I have not found a clear example of what this datastructure looks like, but we can infer that the internal structure must look something like the following. Note: I may be completely wrong here!

The values-table (actually there is one table per major datatype; i.e. integers, strings, dates, etc.)

value idvalue
6my box
7old beam
8<object 1>
9<object 2>
10<relationship color>
11<relationship width>
12<relationship height>
13<relationship name>


and then there is at least a table containing the relationships (or: "associations") between the values. The relationships are stored as values themselves:

value id 1associationvalue id 2


Hierarchical model, Network model, Navigational database

For the sake of completeness I have to name these models. The hierarchical model stores tree-like structures only, requiring each piece of data to have a single "parent". The network model allows a piece of data to have multiple parents. Both models were superseded by the relational model, but they are still used for special-purpose applications. A navigational database allows to traverse such trees / DAGs by following paths.



Object-Oriented databases

In an object-oriented database all attributes of a class are stored together. From what I've read on the internet I conclude that the actual storage structure of an OODBMS is sort of an implementation detail. This means that performance characteristics of the database will depend heavily on the type of implementation chosen. Development of this model was first in the hands of the ODMG, but control was transferred to the Java Community Proces that build the Java Data Objects specification. This specification names the conditions for such a database, but does not guide the implementation.

Some special properties:

  • Class inheritance is supported in the data model.
  • Object nesting: an object can contain (not just link to) other objects

Mapped to an RDBMS, a so called ORM (Object Relational Mapping), objects are commonly stored in a standard relational way: one column per (single valued) attribute. To implement inheritance, the columns of all base classes of an object are joined. This can be done at design-time (create a big table containing the columns of all parent classes) or at query-time (join parent class tables).

class idobject idcolorwidthheightname
1013red100100my box
1014green50500old beam


class idclass nameparent class


Document based databases

document based database is a different beast altogether. It lacks a database schema completely, and a complete object is stored in a single cell. In the case of CouchDB, this is done by encoding the object (or: document) in JSON. Real-time querying of the source table is thus impossible, one needs to create views on the data.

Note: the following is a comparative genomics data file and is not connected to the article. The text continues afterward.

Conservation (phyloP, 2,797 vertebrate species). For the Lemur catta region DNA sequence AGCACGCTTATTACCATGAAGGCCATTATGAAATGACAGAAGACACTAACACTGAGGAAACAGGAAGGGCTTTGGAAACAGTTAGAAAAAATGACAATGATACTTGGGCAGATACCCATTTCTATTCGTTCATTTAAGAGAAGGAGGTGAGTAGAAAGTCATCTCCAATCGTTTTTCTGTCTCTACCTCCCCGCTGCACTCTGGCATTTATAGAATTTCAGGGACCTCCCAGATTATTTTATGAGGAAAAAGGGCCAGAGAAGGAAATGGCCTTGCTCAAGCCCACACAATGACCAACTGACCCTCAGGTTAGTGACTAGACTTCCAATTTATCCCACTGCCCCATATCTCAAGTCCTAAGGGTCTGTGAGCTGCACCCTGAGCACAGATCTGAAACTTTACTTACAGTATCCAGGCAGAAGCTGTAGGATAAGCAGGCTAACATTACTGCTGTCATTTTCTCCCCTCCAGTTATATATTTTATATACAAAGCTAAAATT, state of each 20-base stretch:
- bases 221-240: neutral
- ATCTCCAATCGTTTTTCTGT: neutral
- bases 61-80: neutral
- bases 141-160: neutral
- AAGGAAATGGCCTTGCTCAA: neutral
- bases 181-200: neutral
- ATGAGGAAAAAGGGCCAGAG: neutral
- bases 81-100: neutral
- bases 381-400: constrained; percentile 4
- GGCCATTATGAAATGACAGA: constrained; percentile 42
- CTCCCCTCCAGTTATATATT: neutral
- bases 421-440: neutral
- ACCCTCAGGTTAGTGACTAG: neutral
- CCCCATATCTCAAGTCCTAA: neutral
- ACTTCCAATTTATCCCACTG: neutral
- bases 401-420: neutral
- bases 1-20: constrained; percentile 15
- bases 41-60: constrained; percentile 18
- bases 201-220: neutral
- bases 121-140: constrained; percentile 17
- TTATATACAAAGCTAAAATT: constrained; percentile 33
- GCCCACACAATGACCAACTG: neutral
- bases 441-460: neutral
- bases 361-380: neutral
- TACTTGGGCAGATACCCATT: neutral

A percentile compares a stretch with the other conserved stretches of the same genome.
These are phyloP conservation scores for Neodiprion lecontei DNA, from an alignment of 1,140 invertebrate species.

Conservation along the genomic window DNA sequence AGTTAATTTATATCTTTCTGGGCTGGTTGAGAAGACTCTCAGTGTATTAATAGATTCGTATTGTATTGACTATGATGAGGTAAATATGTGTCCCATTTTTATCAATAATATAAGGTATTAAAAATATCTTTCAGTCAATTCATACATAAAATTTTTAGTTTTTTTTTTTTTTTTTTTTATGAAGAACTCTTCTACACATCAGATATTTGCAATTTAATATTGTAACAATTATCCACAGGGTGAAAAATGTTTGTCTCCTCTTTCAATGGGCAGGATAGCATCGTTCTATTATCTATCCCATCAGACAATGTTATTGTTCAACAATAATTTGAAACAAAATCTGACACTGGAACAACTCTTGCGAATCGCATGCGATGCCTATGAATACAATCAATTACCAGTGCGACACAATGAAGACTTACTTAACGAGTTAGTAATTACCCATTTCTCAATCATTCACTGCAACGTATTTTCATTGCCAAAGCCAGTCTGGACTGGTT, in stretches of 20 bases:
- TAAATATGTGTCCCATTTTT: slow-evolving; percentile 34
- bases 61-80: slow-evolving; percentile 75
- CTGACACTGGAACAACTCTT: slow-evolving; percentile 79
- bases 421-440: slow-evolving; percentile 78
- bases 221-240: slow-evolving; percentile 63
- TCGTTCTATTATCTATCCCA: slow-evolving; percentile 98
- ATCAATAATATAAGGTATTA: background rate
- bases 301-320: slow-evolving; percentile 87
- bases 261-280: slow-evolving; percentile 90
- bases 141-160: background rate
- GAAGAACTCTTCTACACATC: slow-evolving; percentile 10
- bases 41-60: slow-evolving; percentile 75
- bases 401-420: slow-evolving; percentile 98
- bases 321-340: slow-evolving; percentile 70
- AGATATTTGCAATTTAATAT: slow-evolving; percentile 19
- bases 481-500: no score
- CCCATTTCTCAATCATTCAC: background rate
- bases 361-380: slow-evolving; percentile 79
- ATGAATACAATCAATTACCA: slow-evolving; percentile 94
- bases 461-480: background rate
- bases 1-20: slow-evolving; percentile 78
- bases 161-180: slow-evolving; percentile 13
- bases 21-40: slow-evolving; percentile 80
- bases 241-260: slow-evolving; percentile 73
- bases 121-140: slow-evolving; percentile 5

object iddocument
3{"color":"red","width":100,"height":100,"name":"my box"}
4{"color":"green","width":50,"height":500,"name":"old beam"}



Some triplestores are publicly available. Commonly they have an RDF interface. Their performance can be measured using the Lehigh University Benchmark (LUBM). The most advanced open source triplestores are Sesame, and ARC.

object idattribute idvalue
3104my box
4104old beam


Very little has been made public about the way triplestores are implemented in a relational database. A laudable exception to this is the Jena2 database schema. Unfortunately, the schema appears to be very inefficient, since the URIs are not indexed but are used literally.

A charmingly simple implementation that seems resource intensive was made for expasy4j: triples are stored in a single table, but for query speed, a single column is reserved for each separate datatype.

Another, somewhat better implementation was made for OpenLink Virtuoso: it uses indexed uris, but all constants are placed in a single field datatyped "ANY".


I hope this article has shown you a little bit why developers are looking for alternatives for the familiar RDBMS and which forms these currently have taken. Currently the field is quite diverse and developments are being made by many different parties. It will be interesting to see how this evolves and which alternative(s) will eventually become the successor of the relational database.

Semantic web marvels in a relational database - part I: Case Study